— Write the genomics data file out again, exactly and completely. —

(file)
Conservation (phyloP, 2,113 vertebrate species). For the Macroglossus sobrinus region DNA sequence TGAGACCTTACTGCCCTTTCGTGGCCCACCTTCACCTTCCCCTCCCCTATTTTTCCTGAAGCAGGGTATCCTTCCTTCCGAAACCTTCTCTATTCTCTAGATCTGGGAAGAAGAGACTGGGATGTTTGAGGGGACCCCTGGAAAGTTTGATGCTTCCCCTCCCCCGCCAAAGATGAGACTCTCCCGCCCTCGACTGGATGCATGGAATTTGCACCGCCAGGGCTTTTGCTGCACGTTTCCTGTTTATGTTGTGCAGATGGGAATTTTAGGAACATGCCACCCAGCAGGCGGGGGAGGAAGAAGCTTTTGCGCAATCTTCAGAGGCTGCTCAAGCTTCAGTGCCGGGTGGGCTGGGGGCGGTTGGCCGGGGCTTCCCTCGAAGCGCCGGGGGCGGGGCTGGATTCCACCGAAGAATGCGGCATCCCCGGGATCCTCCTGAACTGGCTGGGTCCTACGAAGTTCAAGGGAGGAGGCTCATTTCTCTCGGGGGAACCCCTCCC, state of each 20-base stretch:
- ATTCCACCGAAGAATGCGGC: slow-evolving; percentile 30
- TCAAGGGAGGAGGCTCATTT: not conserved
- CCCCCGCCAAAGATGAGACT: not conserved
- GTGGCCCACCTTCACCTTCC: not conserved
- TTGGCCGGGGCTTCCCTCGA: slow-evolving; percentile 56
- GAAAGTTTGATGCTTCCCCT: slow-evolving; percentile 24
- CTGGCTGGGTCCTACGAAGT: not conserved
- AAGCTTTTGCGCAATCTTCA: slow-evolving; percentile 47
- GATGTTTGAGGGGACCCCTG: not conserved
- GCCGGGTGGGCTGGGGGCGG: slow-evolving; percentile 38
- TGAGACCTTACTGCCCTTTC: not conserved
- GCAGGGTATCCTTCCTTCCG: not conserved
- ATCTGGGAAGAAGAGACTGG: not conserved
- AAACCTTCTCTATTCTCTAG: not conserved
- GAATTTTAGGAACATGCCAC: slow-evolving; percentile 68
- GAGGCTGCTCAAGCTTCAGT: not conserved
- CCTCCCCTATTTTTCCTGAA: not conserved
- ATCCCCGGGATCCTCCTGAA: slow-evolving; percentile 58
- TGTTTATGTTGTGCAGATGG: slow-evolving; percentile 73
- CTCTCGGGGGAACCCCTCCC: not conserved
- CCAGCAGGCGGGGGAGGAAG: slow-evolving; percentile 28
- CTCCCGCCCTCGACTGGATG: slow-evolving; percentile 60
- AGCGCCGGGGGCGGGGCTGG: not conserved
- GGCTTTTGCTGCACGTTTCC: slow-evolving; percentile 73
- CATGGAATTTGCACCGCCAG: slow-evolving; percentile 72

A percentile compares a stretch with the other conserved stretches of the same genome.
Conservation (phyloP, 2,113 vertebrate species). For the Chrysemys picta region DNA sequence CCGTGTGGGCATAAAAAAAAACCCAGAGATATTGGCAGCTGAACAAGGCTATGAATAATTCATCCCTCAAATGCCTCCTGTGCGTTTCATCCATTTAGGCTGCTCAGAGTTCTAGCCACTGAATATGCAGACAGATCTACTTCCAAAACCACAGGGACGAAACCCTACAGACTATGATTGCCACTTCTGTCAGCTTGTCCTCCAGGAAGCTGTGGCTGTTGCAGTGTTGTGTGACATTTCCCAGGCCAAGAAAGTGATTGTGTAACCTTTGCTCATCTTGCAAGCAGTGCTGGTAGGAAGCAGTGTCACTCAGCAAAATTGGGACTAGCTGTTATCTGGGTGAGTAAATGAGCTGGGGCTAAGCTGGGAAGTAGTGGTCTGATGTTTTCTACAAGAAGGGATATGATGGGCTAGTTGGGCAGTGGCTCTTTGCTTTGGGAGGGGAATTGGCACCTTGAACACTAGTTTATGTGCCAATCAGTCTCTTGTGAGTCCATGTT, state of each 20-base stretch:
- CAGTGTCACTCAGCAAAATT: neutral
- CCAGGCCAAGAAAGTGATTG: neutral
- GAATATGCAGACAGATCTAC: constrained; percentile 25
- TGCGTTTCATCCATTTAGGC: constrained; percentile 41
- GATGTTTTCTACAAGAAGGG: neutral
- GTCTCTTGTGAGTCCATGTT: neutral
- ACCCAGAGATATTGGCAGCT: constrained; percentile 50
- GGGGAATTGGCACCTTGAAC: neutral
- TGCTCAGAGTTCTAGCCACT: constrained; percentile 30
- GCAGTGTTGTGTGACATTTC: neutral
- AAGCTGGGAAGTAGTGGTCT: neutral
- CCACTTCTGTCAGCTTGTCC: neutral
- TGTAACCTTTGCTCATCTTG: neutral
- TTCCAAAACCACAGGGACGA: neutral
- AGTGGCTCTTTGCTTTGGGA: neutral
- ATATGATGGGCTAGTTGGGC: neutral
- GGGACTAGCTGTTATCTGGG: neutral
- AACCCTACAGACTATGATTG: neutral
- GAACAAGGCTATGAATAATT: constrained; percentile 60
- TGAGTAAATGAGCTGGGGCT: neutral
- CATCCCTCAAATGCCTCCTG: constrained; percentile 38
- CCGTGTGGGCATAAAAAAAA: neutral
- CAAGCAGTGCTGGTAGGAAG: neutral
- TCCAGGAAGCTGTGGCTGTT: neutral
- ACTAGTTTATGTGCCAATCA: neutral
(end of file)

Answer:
Conservation (phyloP, 2,113 vertebrate species). For the Macroglossus sobrinus region DNA sequence TGAGACCTTACTGCCCTTTCGTGGCCCACCTTCACCTTCCCCTCCCCTATTTTTCCTGAAGCAGGGTATCCTTCCTTCCGAAACCTTCTCTATTCTCTAGATCTGGGAAGAAGAGACTGGGATGTTTGAGGGGACCCCTGGAAAGTTTGATGCTTCCCCTCCCCCGCCAAAGATGAGACTCTCCCGCCCTCGACTGGATGCATGGAATTTGCACCGCCAGGGCTTTTGCTGCACGTTTCCTGTTTATGTTGTGCAGATGGGAATTTTAGGAACATGCCACCCAGCAGGCGGGGGAGGAAGAAGCTTTTGCGCAATCTTCAGAGGCTGCTCAAGCTTCAGTGCCGGGTGGGCTGGGGGCGGTTGGCCGGGGCTTCCCTCGAAGCGCCGGGGGCGGGGCTGGATTCCACCGAAGAATGCGGCATCCCCGGGATCCTCCTGAACTGGCTGGGTCCTACGAAGTTCAAGGGAGGAGGCTCATTTCTCTCGGGGGAACCCCTCCC, state of each 20-base stretch:
- ATTCCACCGAAGAATGCGGC: slow-evolving; percentile 30
- TCAAGGGAGGAGGCTCATTT: not conserved
- CCCCCGCCAAAGATGAGACT: not conserved
- GTGGCCCACCTTCACCTTCC: not conserved
- TTGGCCGGGGCTTCCCTCGA: slow-evolving; percentile 56
- GAAAGTTTGATGCTTCCCCT: slow-evolving; percentile 24
- CTGGCTGGGTCCTACGAAGT: not conserved
- AAGCTTTTGCGCAATCTTCA: slow-evolving; percentile 47
- GATGTTTGAGGGGACCCCTG: not conserved
- GCCGGGTGGGCTGGGGGCGG: slow-evolving; percentile 38
- TGAGACCTTACTGCCCTTTC: not conserved
- GCAGGGTATCCTTCCTTCCG: not conserved
- ATCTGGGAAGAAGAGACTGG: not conserved
- AAACCTTCTCTATTCTCTAG: not conserved
- GAATTTTAGGAACATGCCAC: slow-evolving; percentile 68
- GAGGCTGCTCAAGCTTCAGT: not conserved
- CCTCCCCTATTTTTCCTGAA: not conserved
- ATCCCCGGGATCCTCCTGAA: slow-evolving; percentile 58
- TGTTTATGTTGTGCAGATGG: slow-evolving; percentile 73
- CTCTCGGGGGAACCCCTCCC: not conserved
- CCAGCAGGCGGGGGAGGAAG: slow-evolving; percentile 28
- CTCCCGCCCTCGACTGGATG: slow-evolving; percentile 60
- AGCGCCGGGGGCGGGGCTGG: not conserved
- GGCTTTTGCTGCACGTTTCC: slow-evolving; percentile 73
- CATGGAATTTGCACCGCCAG: slow-evolving; percentile 72

A percentile compares a stretch with the other conserved stretches of the same genome.
Conservation (phyloP, 2,113 vertebrate species). For the Chrysemys picta region DNA sequence CCGTGTGGGCATAAAAAAAAACCCAGAGATATTGGCAGCTGAACAAGGCTATGAATAATTCATCCCTCAAATGCCTCCTGTGCGTTTCATCCATTTAGGCTGCTCAGAGTTCTAGCCACTGAATATGCAGACAGATCTACTTCCAAAACCACAGGGACGAAACCCTACAGACTATGATTGCCACTTCTGTCAGCTTGTCCTCCAGGAAGCTGTGGCTGTTGCAGTGTTGTGTGACATTTCCCAGGCCAAGAAAGTGATTGTGTAACCTTTGCTCATCTTGCAAGCAGTGCTGGTAGGAAGCAGTGTCACTCAGCAAAATTGGGACTAGCTGTTATCTGGGTGAGTAAATGAGCTGGGGCTAAGCTGGGAAGTAGTGGTCTGATGTTTTCTACAAGAAGGGATATGATGGGCTAGTTGGGCAGTGGCTCTTTGCTTTGGGAGGGGAATTGGCACCTTGAACACTAGTTTATGTGCCAATCAGTCTCTTGTGAGTCCATGTT, state of each 20-base stretch:
- CAGTGTCACTCAGCAAAATT: neutral
- CCAGGCCAAGAAAGTGATTG: neutral
- GAATATGCAGACAGATCTAC: constrained; percentile 25
- TGCGTTTCATCCATTTAGGC: constrained; percentile 41
- GATGTTTTCTACAAGAAGGG: neutral
- GTCTCTTGTGAGTCCATGTT: neutral
- ACCCAGAGATATTGGCAGCT: constrained; percentile 50
- GGGGAATTGGCACCTTGAAC: neutral
- TGCTCAGAGTTCTAGCCACT: constrained; percentile 30
- GCAGTGTTGTGTGACATTTC: neutral
- AAGCTGGGAAGTAGTGGTCT: neutral
- CCACTTCTGTCAGCTTGTCC: neutral
- TGTAACCTTTGCTCATCTTG: neutral
- TTCCAAAACCACAGGGACGA: neutral
- AGTGGCTCTTTGCTTTGGGA: neutral
- ATATGATGGGCTAGTTGGGC: neutral
- GGGACTAGCTGTTATCTGGG: neutral
- AACCCTACAGACTATGATTG: neutral
- GAACAAGGCTATGAATAATT: constrained; percentile 60
- TGAGTAAATGAGCTGGGGCT: neutral
- CATCCCTCAAATGCCTCCTG: constrained; percentile 38
- CCGTGTGGGCATAAAAAAAA: neutral
- CAAGCAGTGCTGGTAGGAAG: neutral
- TCCAGGAAGCTGTGGCTGTT: neutral
- ACTAGTTTATGTGCCAATCA: neutral